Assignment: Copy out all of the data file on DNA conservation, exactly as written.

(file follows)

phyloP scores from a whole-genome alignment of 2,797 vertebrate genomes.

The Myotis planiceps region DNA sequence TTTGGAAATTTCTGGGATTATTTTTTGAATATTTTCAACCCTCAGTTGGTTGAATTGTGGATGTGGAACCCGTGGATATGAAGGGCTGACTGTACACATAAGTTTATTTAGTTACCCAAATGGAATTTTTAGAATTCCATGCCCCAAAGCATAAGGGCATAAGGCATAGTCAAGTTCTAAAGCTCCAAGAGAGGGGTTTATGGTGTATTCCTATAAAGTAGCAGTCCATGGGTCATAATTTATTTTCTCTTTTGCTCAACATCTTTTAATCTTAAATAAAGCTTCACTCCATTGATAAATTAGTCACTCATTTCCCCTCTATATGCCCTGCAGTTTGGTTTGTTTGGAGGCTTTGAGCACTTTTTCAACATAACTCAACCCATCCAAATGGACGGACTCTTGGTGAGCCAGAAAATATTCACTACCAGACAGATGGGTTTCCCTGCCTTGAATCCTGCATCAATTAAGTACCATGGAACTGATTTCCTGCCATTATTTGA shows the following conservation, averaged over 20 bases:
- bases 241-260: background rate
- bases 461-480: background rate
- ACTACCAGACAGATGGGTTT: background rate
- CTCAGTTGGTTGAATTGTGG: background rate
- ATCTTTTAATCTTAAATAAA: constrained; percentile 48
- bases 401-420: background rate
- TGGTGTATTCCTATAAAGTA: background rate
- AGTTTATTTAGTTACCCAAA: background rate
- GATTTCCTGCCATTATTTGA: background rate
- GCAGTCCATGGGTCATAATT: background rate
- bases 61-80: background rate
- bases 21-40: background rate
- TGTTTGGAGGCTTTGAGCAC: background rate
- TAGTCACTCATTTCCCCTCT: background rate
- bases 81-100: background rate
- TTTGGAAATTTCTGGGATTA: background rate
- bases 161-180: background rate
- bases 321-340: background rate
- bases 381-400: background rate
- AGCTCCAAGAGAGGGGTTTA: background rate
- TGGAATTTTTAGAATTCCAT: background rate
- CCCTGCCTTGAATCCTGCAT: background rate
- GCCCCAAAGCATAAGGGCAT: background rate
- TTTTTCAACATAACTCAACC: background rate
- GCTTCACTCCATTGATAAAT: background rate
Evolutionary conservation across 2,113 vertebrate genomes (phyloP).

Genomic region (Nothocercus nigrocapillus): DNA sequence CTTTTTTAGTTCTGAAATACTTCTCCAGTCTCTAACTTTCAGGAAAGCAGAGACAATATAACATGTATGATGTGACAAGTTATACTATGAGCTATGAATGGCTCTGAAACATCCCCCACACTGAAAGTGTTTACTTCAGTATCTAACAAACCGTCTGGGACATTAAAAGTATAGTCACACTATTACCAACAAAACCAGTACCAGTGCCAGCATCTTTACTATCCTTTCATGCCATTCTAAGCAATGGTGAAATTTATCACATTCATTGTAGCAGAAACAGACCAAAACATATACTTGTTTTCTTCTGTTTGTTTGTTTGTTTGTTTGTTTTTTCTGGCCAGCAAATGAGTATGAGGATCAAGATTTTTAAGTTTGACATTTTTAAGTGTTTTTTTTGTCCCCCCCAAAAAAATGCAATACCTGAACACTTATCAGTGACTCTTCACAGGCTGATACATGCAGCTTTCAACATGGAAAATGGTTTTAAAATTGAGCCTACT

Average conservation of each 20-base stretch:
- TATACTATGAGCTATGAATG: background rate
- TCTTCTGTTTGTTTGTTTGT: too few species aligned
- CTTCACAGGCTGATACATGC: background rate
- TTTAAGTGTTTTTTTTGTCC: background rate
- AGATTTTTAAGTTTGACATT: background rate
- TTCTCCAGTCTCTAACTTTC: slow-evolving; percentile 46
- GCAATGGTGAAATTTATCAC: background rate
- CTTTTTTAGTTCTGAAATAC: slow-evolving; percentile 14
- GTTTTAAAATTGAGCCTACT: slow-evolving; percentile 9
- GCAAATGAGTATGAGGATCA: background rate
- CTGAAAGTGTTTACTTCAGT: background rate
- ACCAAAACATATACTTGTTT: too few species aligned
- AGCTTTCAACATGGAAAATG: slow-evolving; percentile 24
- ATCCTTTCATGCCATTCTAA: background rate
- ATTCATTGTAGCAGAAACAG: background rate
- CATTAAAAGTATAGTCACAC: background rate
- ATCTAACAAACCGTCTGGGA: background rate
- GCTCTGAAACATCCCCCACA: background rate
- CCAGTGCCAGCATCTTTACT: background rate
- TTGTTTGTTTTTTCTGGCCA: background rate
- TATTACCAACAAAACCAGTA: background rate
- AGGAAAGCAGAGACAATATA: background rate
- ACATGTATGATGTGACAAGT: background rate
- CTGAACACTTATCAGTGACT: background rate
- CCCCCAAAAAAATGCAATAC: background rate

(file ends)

phyloP scores from a whole-genome alignment of 2,797 vertebrate genomes.

The Myotis planiceps region DNA sequence TTTGGAAATTTCTGGGATTATTTTTTGAATATTTTCAACCCTCAGTTGGTTGAATTGTGGATGTGGAACCCGTGGATATGAAGGGCTGACTGTACACATAAGTTTATTTAGTTACCCAAATGGAATTTTTAGAATTCCATGCCCCAAAGCATAAGGGCATAAGGCATAGTCAAGTTCTAAAGCTCCAAGAGAGGGGTTTATGGTGTATTCCTATAAAGTAGCAGTCCATGGGTCATAATTTATTTTCTCTTTTGCTCAACATCTTTTAATCTTAAATAAAGCTTCACTCCATTGATAAATTAGTCACTCATTTCCCCTCTATATGCCCTGCAGTTTGGTTTGTTTGGAGGCTTTGAGCACTTTTTCAACATAACTCAACCCATCCAAATGGACGGACTCTTGGTGAGCCAGAAAATATTCACTACCAGACAGATGGGTTTCCCTGCCTTGAATCCTGCATCAATTAAGTACCATGGAACTGATTTCCTGCCATTATTTGA shows the following conservation, averaged over 20 bases:
- bases 241-260: background rate
- bases 461-480: background rate
- ACTACCAGACAGATGGGTTT: background rate
- CTCAGTTGGTTGAATTGTGG: background rate
- ATCTTTTAATCTTAAATAAA: constrained; percentile 48
- bases 401-420: background rate
- TGGTGTATTCCTATAAAGTA: background rate
- AGTTTATTTAGTTACCCAAA: background rate
- GATTTCCTGCCATTATTTGA: background rate
- GCAGTCCATGGGTCATAATT: background rate
- bases 61-80: background rate
- bases 21-40: background rate
- TGTTTGGAGGCTTTGAGCAC: background rate
- TAGTCACTCATTTCCCCTCT: background rate
- bases 81-100: background rate
- TTTGGAAATTTCTGGGATTA: background rate
- bases 161-180: background rate
- bases 321-340: background rate
- bases 381-400: background rate
- AGCTCCAAGAGAGGGGTTTA: background rate
- TGGAATTTTTAGAATTCCAT: background rate
- CCCTGCCTTGAATCCTGCAT: background rate
- GCCCCAAAGCATAAGGGCAT: background rate
- TTTTTCAACATAACTCAACC: background rate
- GCTTCACTCCATTGATAAAT: background rate
Evolutionary conservation across 2,113 vertebrate genomes (phyloP).

Genomic region (Nothocercus nigrocapillus): DNA sequence CTTTTTTAGTTCTGAAATACTTCTCCAGTCTCTAACTTTCAGGAAAGCAGAGACAATATAACATGTATGATGTGACAAGTTATACTATGAGCTATGAATGGCTCTGAAACATCCCCCACACTGAAAGTGTTTACTTCAGTATCTAACAAACCGTCTGGGACATTAAAAGTATAGTCACACTATTACCAACAAAACCAGTACCAGTGCCAGCATCTTTACTATCCTTTCATGCCATTCTAAGCAATGGTGAAATTTATCACATTCATTGTAGCAGAAACAGACCAAAACATATACTTGTTTTCTTCTGTTTGTTTGTTTGTTTGTTTGTTTTTTCTGGCCAGCAAATGAGTATGAGGATCAAGATTTTTAAGTTTGACATTTTTAAGTGTTTTTTTTGTCCCCCCCAAAAAAATGCAATACCTGAACACTTATCAGTGACTCTTCACAGGCTGATACATGCAGCTTTCAACATGGAAAATGGTTTTAAAATTGAGCCTACT

Average conservation of each 20-base stretch:
- TATACTATGAGCTATGAATG: background rate
- TCTTCTGTTTGTTTGTTTGT: too few species aligned
- CTTCACAGGCTGATACATGC: background rate
- TTTAAGTGTTTTTTTTGTCC: background rate
- AGATTTTTAAGTTTGACATT: background rate
- TTCTCCAGTCTCTAACTTTC: slow-evolving; percentile 46
- GCAATGGTGAAATTTATCAC: background rate
- CTTTTTTAGTTCTGAAATAC: slow-evolving; percentile 14
- GTTTTAAAATTGAGCCTACT: slow-evolving; percentile 9
- GCAAATGAGTATGAGGATCA: background rate
- CTGAAAGTGTTTACTTCAGT: background rate
- ACCAAAACATATACTTGTTT: too few species aligned
- AGCTTTCAACATGGAAAATG: slow-evolving; percentile 24
- ATCCTTTCATGCCATTCTAA: background rate
- ATTCATTGTAGCAGAAACAG: background rate
- CATTAAAAGTATAGTCACAC: background rate
- ATCTAACAAACCGTCTGGGA: background rate
- GCTCTGAAACATCCCCCACA: background rate
- CCAGTGCCAGCATCTTTACT: background rate
- TTGTTTGTTTTTTCTGGCCA: background rate
- TATTACCAACAAAACCAGTA: background rate
- AGGAAAGCAGAGACAATATA: background rate
- ACATGTATGATGTGACAAGT: background rate
- CTGAACACTTATCAGTGACT: background rate
- CCCCCAAAAAAATGCAATAC: background rate